Will your actions immediately after eating food affect the way your body processes it?

Answer by Steven Fowkes:

Digestion is autonomically regulated. If parasympathetic dominant (calm, relaxed, passive, with harmonic heart-rate variability), digestion is enhanced. If sympathetically dominant, digestion is impaired and possibly aborted (exercise-induced or stress-induced vomiting).

Taking a stroll in a safe neighborhood or park after eating minimally impairs diestion. But exercise is a strong sympathetic influence, and acute fear is powerfully sympathetic. Walking through a minefield would seriously impair your digestion.

Napping and watching comedy is very parasympathetic.

Driving a car and watching the news is is sympathetic.

Each step in digestion plays a role in its efficiency.  If you do not chew your food well or secrete saliva with amylase, the starch-degenstive burden will pass to your intestine and colon. This favors fungal species over bacterial species in your microbiome. If you do not secrete sufficient hydrochloric acid (HCl) or take an antacid or acid blocking drug, the protein-digestive burden will be passed to your intestine and colon. Read the label of side effects of acid blockers and proton-pump inhibitors to see these maldigestion issues.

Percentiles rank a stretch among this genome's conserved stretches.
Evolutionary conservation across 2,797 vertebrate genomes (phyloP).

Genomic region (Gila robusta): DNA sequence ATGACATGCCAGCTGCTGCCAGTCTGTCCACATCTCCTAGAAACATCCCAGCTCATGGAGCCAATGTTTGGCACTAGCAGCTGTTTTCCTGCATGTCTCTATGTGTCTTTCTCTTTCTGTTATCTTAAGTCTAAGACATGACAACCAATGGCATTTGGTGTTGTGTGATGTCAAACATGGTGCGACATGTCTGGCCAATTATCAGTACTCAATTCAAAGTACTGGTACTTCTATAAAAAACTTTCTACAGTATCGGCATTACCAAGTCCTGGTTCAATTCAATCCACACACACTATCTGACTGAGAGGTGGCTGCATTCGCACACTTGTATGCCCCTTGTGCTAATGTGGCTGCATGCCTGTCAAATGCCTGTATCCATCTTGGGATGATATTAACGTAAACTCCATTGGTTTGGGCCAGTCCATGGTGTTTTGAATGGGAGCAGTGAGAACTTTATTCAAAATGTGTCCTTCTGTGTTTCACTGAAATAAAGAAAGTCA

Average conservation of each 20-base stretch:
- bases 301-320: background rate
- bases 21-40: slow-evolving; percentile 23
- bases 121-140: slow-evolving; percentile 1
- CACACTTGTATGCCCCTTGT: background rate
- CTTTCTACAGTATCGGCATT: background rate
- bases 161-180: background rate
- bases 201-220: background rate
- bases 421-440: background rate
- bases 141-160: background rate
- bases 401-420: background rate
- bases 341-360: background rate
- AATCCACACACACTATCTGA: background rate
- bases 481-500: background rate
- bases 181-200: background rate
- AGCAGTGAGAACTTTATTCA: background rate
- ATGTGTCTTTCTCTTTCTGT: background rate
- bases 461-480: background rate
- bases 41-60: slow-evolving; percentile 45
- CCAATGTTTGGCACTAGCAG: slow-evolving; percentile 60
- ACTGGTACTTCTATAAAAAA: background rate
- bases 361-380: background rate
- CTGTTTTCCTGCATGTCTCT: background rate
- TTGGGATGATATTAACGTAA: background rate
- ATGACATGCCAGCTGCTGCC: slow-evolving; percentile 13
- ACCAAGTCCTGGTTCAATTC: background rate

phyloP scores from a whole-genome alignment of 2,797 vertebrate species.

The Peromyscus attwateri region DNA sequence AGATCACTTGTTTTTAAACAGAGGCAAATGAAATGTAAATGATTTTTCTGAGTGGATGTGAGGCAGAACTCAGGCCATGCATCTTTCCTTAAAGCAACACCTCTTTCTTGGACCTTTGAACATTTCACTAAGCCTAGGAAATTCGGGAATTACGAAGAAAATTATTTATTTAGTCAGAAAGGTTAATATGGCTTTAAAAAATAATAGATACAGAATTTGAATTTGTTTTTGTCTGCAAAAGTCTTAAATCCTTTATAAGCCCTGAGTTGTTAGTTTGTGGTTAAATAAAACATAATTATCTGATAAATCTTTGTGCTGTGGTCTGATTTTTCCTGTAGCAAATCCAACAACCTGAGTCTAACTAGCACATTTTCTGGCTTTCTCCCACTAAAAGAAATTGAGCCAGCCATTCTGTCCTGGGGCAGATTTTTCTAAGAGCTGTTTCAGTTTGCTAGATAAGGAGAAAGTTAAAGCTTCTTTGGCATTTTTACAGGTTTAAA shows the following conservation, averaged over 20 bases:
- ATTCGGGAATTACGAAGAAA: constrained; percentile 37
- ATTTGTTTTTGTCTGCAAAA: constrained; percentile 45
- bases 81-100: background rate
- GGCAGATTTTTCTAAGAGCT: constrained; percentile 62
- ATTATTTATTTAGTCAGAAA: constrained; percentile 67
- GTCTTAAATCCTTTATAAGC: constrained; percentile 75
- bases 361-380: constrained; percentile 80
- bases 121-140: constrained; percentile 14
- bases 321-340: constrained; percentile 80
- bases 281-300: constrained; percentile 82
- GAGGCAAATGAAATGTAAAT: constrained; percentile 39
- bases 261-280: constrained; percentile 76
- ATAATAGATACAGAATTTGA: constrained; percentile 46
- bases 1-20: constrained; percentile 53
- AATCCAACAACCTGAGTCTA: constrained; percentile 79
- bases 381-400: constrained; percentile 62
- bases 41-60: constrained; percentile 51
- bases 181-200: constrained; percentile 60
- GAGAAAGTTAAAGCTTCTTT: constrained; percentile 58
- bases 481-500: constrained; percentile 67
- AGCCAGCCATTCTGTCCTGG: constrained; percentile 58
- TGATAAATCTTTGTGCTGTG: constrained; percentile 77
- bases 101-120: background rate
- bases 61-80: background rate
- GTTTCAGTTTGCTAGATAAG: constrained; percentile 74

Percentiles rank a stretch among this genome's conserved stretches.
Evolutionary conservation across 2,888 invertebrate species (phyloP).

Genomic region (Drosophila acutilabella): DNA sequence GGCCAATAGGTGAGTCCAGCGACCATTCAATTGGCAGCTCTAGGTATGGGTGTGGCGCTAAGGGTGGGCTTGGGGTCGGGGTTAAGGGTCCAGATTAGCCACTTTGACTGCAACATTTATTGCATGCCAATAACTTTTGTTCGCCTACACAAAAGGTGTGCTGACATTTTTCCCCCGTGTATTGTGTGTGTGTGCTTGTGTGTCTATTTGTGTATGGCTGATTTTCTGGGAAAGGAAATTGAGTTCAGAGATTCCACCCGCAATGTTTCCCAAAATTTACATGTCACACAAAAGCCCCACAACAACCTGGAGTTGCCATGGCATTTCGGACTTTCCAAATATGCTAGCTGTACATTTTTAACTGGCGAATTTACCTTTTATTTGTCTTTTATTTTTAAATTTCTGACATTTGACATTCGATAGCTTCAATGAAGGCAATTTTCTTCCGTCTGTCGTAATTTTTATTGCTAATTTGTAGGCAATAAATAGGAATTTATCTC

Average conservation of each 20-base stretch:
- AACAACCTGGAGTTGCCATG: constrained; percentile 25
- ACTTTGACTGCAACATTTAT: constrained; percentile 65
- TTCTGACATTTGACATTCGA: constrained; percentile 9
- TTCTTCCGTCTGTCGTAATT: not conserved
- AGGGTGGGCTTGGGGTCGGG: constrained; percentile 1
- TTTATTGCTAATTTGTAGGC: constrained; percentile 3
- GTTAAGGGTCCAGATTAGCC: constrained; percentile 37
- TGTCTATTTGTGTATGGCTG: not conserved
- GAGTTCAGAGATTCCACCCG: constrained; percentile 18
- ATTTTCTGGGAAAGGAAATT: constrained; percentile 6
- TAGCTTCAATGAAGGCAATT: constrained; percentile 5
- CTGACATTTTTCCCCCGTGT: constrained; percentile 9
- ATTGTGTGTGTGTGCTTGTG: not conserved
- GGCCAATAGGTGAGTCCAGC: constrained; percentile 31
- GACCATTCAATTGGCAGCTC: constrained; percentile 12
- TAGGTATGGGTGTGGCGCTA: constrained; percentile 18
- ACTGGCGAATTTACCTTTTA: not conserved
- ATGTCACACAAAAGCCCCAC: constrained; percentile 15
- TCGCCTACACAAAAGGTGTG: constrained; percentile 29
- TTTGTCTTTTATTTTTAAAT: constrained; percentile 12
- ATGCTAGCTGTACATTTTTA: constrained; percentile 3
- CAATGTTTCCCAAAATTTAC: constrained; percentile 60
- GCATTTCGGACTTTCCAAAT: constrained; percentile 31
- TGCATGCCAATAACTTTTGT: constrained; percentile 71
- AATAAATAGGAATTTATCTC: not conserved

Lack of parasympathetic vagal tone also inhibits peristalsis, which increases risks of constipation.

So what you do after eating is just as important as what you do during eating (chewing, smiling, talking, tasting, smelling, social sharing, etc.) and before eating (growing the food, buying the food, storing the food, food prep, cooking, etc.).

Will your actions immediately after eating food affect the way your body processes it?

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